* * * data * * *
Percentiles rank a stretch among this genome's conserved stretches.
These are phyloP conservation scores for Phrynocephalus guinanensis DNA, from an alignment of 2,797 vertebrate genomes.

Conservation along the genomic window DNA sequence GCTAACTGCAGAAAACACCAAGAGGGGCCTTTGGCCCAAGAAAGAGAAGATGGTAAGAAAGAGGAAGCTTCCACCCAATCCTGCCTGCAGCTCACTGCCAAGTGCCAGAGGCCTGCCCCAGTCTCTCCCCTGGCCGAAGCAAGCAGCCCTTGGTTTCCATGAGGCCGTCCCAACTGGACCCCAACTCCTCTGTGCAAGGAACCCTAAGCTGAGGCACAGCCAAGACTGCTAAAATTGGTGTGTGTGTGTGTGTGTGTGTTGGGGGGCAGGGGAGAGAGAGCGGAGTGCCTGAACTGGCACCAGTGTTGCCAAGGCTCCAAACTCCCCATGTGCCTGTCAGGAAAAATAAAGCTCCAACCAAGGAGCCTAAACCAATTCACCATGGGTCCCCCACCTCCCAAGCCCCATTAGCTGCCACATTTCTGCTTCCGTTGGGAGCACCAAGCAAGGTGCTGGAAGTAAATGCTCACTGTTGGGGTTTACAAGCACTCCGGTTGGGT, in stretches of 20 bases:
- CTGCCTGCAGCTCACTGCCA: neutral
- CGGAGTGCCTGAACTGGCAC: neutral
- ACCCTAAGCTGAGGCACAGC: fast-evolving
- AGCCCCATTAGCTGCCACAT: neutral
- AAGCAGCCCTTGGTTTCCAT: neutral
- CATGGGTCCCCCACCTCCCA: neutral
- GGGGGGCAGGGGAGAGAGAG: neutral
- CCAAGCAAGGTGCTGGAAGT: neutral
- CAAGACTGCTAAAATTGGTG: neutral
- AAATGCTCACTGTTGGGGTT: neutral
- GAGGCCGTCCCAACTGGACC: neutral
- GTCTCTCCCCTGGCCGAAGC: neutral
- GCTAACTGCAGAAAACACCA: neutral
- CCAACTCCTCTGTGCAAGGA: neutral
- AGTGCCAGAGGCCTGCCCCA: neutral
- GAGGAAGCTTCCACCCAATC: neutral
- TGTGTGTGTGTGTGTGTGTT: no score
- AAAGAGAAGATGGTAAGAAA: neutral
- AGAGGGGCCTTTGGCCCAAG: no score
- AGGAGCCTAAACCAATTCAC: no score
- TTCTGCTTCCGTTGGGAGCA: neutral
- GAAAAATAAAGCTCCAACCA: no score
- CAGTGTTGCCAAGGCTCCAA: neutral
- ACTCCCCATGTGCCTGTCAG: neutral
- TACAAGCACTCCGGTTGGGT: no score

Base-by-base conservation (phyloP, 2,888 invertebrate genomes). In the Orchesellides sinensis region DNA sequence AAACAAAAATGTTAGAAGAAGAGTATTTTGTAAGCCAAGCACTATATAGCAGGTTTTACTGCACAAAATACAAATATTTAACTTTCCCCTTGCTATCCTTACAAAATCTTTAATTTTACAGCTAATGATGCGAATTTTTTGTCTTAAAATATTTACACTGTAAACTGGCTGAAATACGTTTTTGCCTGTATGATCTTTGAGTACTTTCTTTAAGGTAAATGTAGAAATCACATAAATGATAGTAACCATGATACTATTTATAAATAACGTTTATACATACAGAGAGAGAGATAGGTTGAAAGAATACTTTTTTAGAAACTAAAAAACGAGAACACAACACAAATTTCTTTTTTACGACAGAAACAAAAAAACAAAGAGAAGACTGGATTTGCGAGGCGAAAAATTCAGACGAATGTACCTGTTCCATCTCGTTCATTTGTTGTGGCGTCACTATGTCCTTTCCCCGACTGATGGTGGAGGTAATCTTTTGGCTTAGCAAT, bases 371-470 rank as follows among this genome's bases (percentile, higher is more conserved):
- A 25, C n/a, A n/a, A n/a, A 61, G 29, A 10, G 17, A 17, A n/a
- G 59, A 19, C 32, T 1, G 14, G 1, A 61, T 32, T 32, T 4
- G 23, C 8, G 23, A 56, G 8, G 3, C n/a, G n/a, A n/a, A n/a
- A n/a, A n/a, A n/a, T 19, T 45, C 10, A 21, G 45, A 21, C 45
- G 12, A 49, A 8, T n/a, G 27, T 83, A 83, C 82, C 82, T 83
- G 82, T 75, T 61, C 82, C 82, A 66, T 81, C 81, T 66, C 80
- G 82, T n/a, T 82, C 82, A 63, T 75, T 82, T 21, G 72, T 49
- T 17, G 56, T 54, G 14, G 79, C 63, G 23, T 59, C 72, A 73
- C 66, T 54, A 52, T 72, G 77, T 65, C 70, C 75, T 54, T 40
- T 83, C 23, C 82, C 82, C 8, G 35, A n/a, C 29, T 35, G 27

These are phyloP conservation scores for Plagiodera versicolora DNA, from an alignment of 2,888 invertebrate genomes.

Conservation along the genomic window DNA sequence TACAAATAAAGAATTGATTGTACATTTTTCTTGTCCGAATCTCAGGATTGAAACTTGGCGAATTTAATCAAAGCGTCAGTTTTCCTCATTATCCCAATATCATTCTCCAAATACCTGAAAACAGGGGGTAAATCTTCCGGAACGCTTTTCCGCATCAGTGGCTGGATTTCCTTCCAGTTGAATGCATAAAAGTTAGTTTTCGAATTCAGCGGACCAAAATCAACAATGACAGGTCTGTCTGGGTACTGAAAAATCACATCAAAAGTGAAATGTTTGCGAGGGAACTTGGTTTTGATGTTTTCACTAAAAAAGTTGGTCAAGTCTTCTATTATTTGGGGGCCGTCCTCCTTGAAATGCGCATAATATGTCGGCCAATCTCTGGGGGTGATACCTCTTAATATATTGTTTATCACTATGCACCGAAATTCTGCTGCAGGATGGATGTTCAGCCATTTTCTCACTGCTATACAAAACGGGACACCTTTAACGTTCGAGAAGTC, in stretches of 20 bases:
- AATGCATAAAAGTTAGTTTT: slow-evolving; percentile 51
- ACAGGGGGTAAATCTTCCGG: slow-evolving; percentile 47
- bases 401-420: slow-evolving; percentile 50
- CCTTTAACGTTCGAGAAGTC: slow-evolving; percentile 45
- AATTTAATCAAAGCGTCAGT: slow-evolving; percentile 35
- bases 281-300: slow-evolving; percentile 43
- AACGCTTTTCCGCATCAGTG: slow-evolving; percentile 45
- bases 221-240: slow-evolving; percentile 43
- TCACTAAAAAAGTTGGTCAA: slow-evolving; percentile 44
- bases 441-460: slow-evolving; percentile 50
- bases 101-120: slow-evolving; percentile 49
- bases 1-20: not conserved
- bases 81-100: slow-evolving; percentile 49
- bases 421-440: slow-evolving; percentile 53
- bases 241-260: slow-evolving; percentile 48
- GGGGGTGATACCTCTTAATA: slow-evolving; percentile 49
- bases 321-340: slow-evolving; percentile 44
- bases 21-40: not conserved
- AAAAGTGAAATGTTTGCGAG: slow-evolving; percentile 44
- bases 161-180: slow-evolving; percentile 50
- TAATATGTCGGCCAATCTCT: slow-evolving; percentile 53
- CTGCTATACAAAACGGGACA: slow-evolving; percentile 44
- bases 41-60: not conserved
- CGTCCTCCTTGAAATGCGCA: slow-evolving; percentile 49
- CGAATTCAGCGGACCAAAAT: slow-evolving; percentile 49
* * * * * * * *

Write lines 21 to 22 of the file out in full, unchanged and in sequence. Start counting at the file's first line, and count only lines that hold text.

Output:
- AAAGAGAAGATGGTAAGAAA: neutral
- AGAGGGGCCTTTGGCCCAAG: no score